AUSTIN (KXAN) — The commissioner for the Department of Family and Protective Services (DFPS) says his agency will hire an additional 550 investigators and caseworkers for Child Protective Services in an effort to combat the current backlog involving neglected and abused children in Texas.
Commissioner Hank Whitman’s enhanced methods to tackle to the problem is a direct response to a directive issued by state leaders last week. In his letter addressed to Gov. Greg Abbott, Lt. Gov. Dan Patrick and House Speaker Joe Straus, Whitman says the state has seen a 10 percent increase in CPS cases since 2014 and not enough workers to handle all the cases in an timely and efficient manner.
In the letter, Whitman says CPS is struggling to meet the timeframes for initial contact and timely case closure in three main regions: Dallas/Fort Worth, Harris County and Travis County. “The additional staff resources will be targeted to those areas to improve timely face-to-face initiation of an investigation and case closure,” stated Whitman. Whitman’s plan specifically adds 200 additional investigative caseworkers.
On any given day, nearly 1,000 “high priority” calls for abuse children go unanswered by Child Protective Services. Another 1,800 kids were seen too late according to state law. On average, more than 11 high priority calls in Travis County alone go un-answered. A spokesperson for DFPS told KXAN Friday that investigators in central Texas have an average caseload of 19 cases per month, which is higher than the statewide average of 17 cases each month.
To assist with the investigations and help locate children and their families, the agency will hire an additional 100 CPS Special Investigators (SIs), bringing the total in the state to 179. Whitman states these employees will have some type of law enforcement background which allows them to help with the “most complex and serious investigative cases and when a child or family cannot be located.”
The agency will also have to hire and train an additional 145 Family Based Safety Services (FBSS) caseworkers and 105 Conservatorship (CVS) caseworkers. In Whitman’s plan, 166 of the total 550 new employees will be assigned to Travis County (Region 7) — the most out of the entire state. Employees schedules will also be modified to allow for four 10-hour days with overlapping schedules. Another 279 employees will have to be hired to provide supervision, support, hiring and training. A DFPS spokesperson says the department currently does not have a timeline for hiring the additional employees.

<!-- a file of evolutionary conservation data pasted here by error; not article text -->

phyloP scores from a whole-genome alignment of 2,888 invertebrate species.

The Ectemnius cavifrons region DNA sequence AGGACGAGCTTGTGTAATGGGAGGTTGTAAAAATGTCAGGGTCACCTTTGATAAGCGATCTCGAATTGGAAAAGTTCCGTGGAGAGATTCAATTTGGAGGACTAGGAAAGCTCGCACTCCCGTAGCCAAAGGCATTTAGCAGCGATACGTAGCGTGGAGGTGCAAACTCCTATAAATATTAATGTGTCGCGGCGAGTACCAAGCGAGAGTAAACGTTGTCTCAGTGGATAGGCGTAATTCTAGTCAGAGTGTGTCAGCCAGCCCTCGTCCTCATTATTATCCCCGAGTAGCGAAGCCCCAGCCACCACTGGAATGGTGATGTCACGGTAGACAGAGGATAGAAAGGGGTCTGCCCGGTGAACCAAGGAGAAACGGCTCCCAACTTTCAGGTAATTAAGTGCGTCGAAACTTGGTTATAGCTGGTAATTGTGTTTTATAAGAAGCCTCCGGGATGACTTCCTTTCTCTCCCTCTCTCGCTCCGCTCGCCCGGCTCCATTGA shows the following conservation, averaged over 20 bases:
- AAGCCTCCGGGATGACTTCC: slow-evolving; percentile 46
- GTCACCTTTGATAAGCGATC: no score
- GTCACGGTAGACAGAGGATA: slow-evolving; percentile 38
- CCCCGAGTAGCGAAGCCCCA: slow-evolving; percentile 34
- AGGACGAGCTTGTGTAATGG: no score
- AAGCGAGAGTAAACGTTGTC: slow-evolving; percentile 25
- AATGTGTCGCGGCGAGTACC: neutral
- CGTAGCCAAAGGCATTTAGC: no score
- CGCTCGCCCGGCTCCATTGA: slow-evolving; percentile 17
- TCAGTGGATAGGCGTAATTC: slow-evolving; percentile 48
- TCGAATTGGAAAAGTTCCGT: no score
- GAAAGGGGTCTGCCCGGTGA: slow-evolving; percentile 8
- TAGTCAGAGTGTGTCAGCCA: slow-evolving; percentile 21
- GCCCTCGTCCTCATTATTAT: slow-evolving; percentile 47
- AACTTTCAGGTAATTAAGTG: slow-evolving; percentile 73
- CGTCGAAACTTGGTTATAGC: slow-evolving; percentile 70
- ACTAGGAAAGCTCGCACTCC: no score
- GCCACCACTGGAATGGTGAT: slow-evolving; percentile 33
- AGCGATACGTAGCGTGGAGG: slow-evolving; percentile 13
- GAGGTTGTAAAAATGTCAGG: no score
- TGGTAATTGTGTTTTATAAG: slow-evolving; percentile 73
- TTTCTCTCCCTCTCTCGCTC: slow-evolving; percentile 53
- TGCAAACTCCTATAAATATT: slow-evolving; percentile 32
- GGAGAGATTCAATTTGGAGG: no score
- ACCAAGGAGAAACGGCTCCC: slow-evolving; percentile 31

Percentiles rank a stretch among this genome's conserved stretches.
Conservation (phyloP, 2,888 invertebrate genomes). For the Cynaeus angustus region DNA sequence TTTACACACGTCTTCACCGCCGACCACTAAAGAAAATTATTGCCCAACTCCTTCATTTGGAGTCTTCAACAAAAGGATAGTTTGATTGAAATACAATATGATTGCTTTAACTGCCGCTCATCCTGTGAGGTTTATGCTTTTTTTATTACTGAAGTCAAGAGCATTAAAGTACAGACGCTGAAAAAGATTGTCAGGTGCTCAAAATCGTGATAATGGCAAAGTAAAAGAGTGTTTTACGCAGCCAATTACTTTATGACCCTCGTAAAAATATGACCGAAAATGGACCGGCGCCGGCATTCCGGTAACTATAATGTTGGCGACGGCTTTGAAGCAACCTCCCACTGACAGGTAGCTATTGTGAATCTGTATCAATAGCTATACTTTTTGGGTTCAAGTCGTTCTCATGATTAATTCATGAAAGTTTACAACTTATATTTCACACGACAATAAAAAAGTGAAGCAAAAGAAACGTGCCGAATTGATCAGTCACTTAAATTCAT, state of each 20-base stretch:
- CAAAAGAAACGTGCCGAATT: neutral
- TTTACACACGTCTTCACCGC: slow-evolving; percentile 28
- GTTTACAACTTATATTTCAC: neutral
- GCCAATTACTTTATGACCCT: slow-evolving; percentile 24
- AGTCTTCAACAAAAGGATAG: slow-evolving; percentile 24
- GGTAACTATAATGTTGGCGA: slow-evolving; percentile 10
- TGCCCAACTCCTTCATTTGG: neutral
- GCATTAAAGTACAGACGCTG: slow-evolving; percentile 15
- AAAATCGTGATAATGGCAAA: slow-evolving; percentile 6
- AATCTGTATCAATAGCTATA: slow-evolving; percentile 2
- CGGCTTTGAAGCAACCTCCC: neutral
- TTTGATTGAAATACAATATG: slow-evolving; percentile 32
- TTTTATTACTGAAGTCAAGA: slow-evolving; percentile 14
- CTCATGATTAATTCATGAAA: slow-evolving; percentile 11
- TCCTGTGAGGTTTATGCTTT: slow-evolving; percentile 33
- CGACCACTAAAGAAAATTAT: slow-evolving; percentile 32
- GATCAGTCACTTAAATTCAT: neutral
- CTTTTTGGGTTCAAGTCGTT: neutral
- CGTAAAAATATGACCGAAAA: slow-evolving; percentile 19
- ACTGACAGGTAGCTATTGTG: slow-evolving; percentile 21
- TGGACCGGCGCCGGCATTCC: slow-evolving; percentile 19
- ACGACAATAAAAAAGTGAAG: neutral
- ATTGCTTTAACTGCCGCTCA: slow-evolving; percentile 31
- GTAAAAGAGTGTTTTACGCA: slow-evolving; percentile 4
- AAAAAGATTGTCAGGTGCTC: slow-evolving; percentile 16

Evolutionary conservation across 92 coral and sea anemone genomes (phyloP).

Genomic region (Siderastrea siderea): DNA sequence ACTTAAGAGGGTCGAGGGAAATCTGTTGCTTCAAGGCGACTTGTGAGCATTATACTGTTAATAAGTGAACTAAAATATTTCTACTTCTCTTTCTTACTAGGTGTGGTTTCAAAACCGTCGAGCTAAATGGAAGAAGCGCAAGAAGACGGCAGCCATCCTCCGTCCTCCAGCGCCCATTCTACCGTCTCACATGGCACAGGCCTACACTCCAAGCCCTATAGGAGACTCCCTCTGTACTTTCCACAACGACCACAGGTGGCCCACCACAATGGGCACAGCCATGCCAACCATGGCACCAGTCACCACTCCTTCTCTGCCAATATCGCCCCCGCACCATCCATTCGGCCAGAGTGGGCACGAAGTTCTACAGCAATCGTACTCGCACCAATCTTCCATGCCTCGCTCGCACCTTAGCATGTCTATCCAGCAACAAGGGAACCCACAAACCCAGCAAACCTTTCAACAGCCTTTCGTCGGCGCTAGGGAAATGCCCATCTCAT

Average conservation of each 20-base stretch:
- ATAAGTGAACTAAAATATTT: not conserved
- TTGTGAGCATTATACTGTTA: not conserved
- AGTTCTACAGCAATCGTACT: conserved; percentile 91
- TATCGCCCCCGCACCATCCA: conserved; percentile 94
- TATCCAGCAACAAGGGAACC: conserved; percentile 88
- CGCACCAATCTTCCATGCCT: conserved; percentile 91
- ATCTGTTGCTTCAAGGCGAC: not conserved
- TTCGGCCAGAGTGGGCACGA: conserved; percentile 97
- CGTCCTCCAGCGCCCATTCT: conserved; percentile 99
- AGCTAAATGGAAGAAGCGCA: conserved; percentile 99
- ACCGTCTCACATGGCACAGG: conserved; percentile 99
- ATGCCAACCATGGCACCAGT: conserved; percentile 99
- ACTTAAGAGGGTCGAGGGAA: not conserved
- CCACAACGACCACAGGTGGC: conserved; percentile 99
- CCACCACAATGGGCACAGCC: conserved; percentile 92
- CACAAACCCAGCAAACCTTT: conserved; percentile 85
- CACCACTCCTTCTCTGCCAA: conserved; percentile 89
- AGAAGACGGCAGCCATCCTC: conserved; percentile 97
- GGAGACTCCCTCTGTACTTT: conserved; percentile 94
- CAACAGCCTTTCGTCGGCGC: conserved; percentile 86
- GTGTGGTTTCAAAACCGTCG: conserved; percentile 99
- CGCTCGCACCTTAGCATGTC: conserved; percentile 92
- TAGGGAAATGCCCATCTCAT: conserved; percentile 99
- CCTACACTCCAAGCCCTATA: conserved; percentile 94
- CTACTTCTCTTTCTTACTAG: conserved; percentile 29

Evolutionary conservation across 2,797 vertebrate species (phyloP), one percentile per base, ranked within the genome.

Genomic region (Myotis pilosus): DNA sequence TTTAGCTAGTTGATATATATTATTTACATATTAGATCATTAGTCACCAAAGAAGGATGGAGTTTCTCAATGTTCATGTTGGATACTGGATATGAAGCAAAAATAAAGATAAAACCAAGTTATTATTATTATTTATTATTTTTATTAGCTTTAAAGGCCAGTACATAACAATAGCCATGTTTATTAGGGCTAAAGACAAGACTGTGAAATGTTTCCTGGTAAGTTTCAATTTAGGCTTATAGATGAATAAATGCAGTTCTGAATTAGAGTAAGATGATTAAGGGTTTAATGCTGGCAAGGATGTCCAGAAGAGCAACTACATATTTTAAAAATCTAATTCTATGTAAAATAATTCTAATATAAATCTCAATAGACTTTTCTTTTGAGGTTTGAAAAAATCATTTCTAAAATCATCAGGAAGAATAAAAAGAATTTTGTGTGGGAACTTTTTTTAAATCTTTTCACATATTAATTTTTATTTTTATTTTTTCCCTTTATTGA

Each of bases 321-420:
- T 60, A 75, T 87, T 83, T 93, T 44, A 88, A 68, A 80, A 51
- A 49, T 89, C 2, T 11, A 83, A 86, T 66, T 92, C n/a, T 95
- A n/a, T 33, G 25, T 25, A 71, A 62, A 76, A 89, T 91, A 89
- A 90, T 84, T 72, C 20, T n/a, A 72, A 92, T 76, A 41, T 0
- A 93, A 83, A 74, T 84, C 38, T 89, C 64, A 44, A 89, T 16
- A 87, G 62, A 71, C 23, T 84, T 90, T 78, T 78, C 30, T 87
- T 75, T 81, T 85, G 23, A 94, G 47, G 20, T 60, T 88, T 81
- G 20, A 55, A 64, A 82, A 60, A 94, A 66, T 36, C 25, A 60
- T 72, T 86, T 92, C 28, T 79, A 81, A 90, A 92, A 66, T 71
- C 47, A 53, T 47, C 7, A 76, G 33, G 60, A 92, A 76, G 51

Still, some advocates say CPS has a problem maintaining caseworkers and the plan lacks sufficient changes to keep caseworkers on the job.
“I don’t know how a lot of caseworkers maintain families and are able to be there for their own children because of how hard this work is and how much time it takes,” said Dimple Patel who is a former CPS investigative supervisor and now works for the advocacy group TexProtects.
Patel says the starting salary for a CPS caseworker is around $34,000.
“There’s no wonder why we’re not recruiting the best and the brightest to these positions. I think salaries are an issue, but we’ve got to also address workload,” said Patel.
Officials acknowledge the department’s budgetary constraints as well as the shortage of CPS workers, but the leaders’ original letter says the agency still needs to “act now to protect our children who are in harm’s way.” DFPS says the total cost for the new employees is $53.3 million — the agency is already operating with a $40 million shortfall. State leaders say they are “confident” the Legislature in 2017 will address the agency’s budgetary needs.
DFPS says it will continue working with local faith-based communities to recruit foster and adoptive parents. In regards to the number of foster children sleeping in CPS offices, Whitman says it’s been an issue because the agency lost several hundred residential treatment center beds due to facility closures or poor performance.